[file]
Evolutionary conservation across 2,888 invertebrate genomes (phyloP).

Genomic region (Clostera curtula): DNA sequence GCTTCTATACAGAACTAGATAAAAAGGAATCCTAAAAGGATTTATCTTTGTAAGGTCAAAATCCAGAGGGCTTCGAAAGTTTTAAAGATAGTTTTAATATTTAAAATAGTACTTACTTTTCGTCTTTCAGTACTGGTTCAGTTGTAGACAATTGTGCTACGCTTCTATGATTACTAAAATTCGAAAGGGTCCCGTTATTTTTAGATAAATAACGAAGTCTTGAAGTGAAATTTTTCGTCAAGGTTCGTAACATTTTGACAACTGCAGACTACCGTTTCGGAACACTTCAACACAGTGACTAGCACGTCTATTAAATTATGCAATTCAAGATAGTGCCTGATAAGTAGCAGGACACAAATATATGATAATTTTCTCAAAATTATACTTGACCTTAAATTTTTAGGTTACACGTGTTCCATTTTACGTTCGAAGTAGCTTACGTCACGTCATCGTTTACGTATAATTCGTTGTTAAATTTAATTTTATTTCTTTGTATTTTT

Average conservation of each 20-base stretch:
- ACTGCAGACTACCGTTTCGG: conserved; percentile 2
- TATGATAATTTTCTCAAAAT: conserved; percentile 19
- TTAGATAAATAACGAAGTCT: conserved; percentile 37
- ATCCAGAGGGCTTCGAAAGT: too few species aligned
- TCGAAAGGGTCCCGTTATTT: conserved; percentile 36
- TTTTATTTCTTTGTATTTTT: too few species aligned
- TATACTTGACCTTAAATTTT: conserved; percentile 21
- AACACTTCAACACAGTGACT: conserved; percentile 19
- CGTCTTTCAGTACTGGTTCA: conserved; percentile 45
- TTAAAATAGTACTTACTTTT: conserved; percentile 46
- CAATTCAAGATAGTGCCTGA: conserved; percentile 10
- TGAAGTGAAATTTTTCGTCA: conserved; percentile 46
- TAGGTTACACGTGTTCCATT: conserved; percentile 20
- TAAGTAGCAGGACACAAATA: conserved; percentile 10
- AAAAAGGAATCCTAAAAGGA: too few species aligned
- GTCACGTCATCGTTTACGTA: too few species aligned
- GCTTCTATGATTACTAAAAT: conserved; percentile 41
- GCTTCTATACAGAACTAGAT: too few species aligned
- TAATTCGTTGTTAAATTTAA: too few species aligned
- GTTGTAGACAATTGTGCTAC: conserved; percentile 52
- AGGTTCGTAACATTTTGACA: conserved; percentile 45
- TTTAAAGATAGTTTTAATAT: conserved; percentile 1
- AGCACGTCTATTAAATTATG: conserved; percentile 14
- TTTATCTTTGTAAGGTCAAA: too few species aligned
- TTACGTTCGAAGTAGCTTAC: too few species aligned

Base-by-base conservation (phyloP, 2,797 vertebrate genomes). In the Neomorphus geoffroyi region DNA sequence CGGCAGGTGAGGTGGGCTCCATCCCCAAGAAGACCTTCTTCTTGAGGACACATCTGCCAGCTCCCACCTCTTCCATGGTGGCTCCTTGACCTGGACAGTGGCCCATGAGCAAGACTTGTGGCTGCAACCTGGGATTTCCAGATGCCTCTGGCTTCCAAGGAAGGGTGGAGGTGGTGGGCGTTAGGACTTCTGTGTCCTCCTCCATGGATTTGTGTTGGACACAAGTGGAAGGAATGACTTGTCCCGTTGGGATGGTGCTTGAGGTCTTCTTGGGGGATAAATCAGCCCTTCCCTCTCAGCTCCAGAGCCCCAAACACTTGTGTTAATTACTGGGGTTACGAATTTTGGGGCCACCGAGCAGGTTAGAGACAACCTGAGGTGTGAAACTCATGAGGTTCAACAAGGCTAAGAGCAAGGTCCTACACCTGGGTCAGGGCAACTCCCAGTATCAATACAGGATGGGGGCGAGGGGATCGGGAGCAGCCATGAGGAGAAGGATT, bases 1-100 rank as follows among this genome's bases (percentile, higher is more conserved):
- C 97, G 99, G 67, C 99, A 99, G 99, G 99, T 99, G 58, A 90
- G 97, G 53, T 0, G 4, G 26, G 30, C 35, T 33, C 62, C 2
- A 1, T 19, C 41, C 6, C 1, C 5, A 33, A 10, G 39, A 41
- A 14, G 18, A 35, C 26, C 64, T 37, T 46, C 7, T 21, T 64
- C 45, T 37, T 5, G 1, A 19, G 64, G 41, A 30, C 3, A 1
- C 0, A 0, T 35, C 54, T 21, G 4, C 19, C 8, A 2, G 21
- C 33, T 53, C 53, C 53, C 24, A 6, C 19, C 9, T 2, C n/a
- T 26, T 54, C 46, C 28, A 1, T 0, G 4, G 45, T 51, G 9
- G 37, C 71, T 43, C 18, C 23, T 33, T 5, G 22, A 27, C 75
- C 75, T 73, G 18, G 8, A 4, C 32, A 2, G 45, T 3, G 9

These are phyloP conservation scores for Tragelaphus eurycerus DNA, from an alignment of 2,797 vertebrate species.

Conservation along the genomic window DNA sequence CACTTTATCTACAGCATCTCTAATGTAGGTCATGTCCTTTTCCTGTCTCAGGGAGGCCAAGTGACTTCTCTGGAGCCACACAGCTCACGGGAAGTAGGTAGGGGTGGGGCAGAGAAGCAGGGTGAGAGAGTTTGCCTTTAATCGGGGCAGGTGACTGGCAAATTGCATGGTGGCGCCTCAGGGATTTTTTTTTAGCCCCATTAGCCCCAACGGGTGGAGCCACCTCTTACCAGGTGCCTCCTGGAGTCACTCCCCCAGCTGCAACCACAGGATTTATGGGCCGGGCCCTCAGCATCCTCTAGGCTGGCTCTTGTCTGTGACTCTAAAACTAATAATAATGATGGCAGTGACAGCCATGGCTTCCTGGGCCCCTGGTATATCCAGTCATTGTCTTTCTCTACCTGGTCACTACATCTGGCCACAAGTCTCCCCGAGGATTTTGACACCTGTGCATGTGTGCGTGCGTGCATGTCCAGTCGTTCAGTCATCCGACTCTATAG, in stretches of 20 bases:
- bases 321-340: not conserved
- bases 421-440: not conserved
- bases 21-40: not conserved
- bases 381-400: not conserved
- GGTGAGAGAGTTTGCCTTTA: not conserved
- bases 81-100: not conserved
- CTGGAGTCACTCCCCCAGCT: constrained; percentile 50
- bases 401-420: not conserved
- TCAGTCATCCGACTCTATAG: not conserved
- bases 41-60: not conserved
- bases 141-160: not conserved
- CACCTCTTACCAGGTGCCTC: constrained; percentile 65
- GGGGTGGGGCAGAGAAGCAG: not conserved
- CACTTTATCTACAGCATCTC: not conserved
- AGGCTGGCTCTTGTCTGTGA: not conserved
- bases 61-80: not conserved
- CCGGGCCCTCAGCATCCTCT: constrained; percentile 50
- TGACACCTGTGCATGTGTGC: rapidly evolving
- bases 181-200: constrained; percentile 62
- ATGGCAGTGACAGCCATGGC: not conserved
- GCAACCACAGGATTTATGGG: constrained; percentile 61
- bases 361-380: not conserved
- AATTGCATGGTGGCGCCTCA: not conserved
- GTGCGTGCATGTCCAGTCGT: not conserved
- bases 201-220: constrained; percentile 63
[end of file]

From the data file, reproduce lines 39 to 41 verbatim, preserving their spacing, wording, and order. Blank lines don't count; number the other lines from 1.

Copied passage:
- C 75, T 73, G 18, G 8, A 4, C 32, A 2, G 45, T 3, G 9

These are phyloP conservation scores for Tragelaphus eurycerus DNA, from an alignment of 2,797 vertebrate species.

Conservation along the genomic window DNA sequence CACTTTATCTACAGCATCTCTAATGTAGGTCATGTCCTTTTCCTGTCTCAGGGAGGCCAAGTGACTTCTCTGGAGCCACACAGCTCACGGGAAGTAGGTAGGGGTGGGGCAGAGAAGCAGGGTGAGAGAGTTTGCCTTTAATCGGGGCAGGTGACTGGCAAATTGCATGGTGGCGCCTCAGGGATTTTTTTTTAGCCCCATTAGCCCCAACGGGTGGAGCCACCTCTTACCAGGTGCCTCCTGGAGTCACTCCCCCAGCTGCAACCACAGGATTTATGGGCCGGGCCCTCAGCATCCTCTAGGCTGGCTCTTGTCTGTGACTCTAAAACTAATAATAATGATGGCAGTGACAGCCATGGCTTCCTGGGCCCCTGGTATATCCAGTCATTGTCTTTCTCTACCTGGTCACTACATCTGGCCACAAGTCTCCCCGAGGATTTTGACACCTGTGCATGTGTGCGTGCGTGCATGTCCAGTCGTTCAGTCATCCGACTCTATAG, in stretches of 20 bases: